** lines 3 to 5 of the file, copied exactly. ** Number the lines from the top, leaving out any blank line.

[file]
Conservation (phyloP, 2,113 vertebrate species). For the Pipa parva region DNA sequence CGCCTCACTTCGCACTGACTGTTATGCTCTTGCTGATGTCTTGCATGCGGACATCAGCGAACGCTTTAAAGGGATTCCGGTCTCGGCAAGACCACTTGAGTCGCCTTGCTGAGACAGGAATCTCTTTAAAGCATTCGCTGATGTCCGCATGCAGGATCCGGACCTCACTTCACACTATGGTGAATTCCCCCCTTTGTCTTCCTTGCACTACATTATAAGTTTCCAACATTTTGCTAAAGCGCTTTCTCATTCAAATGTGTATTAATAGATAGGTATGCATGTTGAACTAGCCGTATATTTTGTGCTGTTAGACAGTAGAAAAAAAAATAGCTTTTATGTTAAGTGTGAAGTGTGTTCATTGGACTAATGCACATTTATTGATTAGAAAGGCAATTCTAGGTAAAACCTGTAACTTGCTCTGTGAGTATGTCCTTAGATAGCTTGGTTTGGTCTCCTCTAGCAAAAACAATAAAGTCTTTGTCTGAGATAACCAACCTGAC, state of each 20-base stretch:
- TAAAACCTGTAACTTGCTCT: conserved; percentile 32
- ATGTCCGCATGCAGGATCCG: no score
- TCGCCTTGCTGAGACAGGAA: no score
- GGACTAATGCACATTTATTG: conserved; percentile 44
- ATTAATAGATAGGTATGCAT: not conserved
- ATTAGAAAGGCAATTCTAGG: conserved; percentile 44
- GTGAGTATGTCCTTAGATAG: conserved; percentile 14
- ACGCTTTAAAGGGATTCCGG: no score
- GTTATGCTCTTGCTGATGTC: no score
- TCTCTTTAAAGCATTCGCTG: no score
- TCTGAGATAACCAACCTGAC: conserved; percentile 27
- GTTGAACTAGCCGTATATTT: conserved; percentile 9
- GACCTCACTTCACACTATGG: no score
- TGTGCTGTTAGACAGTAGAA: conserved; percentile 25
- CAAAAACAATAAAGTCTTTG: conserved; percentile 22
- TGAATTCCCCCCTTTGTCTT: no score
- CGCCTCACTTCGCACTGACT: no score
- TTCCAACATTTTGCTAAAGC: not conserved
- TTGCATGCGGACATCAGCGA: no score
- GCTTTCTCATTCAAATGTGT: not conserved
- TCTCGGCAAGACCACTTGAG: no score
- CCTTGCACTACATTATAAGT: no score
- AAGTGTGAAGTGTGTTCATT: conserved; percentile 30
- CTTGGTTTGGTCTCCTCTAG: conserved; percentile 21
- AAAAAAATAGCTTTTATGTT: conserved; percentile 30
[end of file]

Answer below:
- ATGTCCGCATGCAGGATCCG: no score
- TCGCCTTGCTGAGACAGGAA: no score
- GGACTAATGCACATTTATTG: conserved; percentile 44